The brothers’ revenge was swift and determined. After publication of The New Class in 1957 and then again after the appearance of Conversations with Stalin in 1962, Djilas was convicted of subversion and served nine years of imprisonment in Belgrade’s Central Prison. The conditions were hard even for an austere revolutionary: numbing cold in a solitary cell, a single hour of exercise around a bleak prison yard, a single visit every month from his wife, Stefica, and their son, Aleksa. In all this, he kept himself alive and alert by writing: millions of words on prison toilet paper, recurrently confiscated by the prison guards.

On his release in December 1966, the world looked rather like the one he had predicted. National variations of “socialism” were developing nearby: goulash communism under Kadar in Hungary; the first signs of the Prague spring under Dubcek; Ceausåüescu’s defiance of Brezhnev. Inside Yugoslavia, the old triumvirate were still in power but already the Slovene, Croatian, and Serbian parties were beginning to go their own way into ethnic separatism, and by now the Old Man was helpless to stop them. By the early 1970s, Djilas was finished with communism, dogmatically convinced, as he told anyone who came to see him at his flat, that there was no truth to Party dogma. Little by little his Partisan generation died off: first Rankovic, then Kardelj, and finally, in 1980, the Old Man himself.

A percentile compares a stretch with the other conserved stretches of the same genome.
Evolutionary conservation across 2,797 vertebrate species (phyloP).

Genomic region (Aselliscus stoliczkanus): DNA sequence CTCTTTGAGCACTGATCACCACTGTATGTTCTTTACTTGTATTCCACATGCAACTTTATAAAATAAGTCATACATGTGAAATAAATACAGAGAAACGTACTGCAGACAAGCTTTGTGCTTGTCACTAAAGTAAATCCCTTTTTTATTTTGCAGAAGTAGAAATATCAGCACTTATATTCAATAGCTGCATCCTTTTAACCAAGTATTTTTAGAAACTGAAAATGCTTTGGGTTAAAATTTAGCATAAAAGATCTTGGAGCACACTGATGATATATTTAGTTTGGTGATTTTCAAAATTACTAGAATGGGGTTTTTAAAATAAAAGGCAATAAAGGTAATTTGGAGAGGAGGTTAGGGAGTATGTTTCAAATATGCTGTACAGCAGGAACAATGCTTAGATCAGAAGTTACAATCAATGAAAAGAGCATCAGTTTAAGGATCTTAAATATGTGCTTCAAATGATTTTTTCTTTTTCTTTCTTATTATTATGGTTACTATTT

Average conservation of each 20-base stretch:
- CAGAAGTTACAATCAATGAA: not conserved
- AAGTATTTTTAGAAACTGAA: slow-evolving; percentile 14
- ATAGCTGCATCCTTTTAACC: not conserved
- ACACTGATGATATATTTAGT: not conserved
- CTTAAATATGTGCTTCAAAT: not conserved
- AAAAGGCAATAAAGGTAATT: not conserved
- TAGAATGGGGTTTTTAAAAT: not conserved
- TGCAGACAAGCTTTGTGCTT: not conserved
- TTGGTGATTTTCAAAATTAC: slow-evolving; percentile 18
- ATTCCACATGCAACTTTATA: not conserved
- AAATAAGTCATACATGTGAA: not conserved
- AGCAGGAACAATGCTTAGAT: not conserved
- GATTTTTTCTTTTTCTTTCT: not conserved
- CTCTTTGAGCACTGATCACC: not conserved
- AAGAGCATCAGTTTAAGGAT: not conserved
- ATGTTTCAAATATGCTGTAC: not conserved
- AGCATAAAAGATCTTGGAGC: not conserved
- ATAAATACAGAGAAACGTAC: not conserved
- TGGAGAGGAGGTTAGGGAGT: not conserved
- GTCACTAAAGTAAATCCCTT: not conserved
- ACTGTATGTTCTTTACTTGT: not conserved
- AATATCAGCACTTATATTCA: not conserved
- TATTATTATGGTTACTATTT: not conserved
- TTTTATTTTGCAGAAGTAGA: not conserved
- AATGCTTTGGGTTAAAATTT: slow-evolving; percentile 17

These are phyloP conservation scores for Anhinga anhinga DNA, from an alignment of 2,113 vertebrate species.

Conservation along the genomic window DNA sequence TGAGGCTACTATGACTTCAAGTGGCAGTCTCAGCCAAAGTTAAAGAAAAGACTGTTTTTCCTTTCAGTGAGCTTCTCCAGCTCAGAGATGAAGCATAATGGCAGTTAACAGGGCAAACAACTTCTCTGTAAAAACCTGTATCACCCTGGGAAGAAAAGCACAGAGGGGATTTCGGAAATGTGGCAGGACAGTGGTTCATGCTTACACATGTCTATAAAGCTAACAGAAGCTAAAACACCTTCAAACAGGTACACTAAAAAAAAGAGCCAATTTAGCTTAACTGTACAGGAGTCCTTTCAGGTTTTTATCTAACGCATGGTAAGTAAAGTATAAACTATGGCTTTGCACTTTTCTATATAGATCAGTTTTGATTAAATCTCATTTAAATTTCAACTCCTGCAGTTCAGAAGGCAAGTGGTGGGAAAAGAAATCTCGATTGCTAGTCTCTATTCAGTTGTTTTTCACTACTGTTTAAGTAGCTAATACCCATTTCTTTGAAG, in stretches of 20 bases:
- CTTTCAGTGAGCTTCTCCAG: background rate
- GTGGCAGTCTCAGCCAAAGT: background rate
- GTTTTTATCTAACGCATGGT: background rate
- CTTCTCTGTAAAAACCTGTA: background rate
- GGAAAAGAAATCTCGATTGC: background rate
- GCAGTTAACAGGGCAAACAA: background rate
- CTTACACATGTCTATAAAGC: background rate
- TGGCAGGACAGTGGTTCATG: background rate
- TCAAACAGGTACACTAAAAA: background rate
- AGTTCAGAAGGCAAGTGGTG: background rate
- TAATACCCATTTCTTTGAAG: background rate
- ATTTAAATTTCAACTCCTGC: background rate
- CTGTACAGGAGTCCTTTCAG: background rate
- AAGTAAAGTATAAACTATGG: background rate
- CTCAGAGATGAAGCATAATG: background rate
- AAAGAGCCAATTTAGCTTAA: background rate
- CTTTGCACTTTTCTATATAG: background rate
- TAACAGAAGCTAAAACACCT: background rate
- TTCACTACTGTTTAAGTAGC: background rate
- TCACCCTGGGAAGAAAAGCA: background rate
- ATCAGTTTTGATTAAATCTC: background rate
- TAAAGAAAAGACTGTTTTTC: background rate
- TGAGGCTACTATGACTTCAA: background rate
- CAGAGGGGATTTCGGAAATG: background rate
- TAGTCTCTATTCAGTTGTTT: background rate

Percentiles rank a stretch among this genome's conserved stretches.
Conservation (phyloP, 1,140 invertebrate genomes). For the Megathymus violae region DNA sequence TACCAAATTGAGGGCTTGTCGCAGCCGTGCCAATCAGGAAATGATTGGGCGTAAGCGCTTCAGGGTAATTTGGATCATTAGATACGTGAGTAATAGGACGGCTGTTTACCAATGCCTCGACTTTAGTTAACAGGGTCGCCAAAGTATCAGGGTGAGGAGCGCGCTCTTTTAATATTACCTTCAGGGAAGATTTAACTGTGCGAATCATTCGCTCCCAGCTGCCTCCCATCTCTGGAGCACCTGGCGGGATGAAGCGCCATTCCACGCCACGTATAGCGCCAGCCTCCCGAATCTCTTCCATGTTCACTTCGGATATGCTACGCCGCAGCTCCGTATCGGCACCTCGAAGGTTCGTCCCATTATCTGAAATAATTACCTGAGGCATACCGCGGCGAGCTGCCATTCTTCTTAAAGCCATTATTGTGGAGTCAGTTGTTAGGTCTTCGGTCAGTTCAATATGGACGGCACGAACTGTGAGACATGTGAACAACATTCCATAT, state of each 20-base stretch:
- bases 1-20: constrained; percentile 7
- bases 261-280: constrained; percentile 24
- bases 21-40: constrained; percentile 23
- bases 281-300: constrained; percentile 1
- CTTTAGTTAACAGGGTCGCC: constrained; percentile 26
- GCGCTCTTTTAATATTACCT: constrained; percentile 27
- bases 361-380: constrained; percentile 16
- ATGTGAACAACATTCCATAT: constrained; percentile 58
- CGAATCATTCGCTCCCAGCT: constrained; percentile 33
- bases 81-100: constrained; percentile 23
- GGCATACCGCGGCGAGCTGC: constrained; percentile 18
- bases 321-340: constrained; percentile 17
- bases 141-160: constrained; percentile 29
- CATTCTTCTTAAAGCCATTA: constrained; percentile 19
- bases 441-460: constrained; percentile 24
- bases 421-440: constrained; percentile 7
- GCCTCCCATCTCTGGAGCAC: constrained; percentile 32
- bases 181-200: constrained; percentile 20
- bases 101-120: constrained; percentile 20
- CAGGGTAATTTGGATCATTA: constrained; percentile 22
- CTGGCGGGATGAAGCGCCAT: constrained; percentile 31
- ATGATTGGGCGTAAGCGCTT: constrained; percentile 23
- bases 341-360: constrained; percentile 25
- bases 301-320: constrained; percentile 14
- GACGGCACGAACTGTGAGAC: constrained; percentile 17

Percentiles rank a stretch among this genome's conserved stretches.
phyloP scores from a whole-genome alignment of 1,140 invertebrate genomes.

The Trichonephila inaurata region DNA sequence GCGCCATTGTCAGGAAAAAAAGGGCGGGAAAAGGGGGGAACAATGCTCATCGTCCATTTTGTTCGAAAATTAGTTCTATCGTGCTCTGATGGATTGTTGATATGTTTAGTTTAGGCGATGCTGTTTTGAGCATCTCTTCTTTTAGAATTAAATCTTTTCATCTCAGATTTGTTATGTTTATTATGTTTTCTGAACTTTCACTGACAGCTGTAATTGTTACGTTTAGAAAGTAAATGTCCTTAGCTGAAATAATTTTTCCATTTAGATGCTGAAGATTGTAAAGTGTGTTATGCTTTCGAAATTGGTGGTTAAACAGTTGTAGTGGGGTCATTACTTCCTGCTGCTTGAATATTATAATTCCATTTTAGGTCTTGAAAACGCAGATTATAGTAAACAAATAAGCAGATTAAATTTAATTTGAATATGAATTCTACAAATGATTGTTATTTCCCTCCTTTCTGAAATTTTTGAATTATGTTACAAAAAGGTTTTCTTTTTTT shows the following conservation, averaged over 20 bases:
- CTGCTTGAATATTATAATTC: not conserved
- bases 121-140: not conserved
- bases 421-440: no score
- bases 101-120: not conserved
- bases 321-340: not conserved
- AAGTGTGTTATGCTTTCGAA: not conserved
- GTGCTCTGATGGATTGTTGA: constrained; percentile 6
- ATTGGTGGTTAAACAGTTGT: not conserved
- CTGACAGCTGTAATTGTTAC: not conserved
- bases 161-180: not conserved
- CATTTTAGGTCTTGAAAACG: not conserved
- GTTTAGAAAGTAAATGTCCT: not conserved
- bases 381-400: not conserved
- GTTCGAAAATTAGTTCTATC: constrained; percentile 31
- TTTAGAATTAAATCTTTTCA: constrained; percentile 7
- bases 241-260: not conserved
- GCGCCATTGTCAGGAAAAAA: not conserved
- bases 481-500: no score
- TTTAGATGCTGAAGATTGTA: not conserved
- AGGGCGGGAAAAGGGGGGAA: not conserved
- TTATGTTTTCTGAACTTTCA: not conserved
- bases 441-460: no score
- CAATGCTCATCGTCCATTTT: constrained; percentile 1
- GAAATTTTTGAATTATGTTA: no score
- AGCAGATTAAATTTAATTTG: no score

After that, the country they had constructed together began to disintegrate. Djilas might have been expected to watch the regime’s decomposition with relish. Instead the spectacle deeply depressed him. He always believed that it was ideological weakness and moral disillusion more than economic failure that doomed communism. That and the failure to democratize. With no experience of democracy, the society faced the passing of Tito without the slightest knowledge of how to peacefully mobilize citizens to take part in elections on non-ethnic lines. A state built on police terror, charisma, and Partisan lies could not last any longer than the brothers who had created it. When they died off, the state disintegrated into the component national groups of the south Balkans. At the end of his life, in an essay included in Fall of the New Class, Djilas wrote:

When revolutions occur, ethnic identities do get hammered down, only to bounce back with elemental force unless precisely defined relationships have developed in a society: democratic institutions, a free economy, a middle class. In this regard communism left behind it a desert.

Yet, in his time, Djilas had believed that communism would dissolve ethnic hatreds and replace them with a new national identity based on “brotherhood and unity.” All of these hopes proved delusive, not least because he himself did so much to undermine the moral legitimacy of communism in his own country. In the end, of all the blood brothers, he enjoyed the bitter privilege of historical vindication. But when it came, the nation he had built lay in ruins around him.

He died in April 1995 in Belgrade and was buried in his native Montenegro. By then the death of communism was an old story, and all his heroic stubbornness was quickly forgotten. In a funeral oration at his grave, one of his old friends said that he was a great writer whose misfortune was to have been a politician. This gets it wrong. It was his politics which made him a writer, and it was his writing which saved him from his politics. He was one of the founders of a police state; he had contributed to the vicious bloodletting which eventually destroyed his country; but he had repented of his ruthlessness and had paid for his apostasy with hard years in prison. In the end, this aloof, ascetic, and passionate Montenegrin proved stronger than the system he challenged. He changed history by insisting openly that you cannot be both a Communist and a free man.

This Issue

March 4, 1999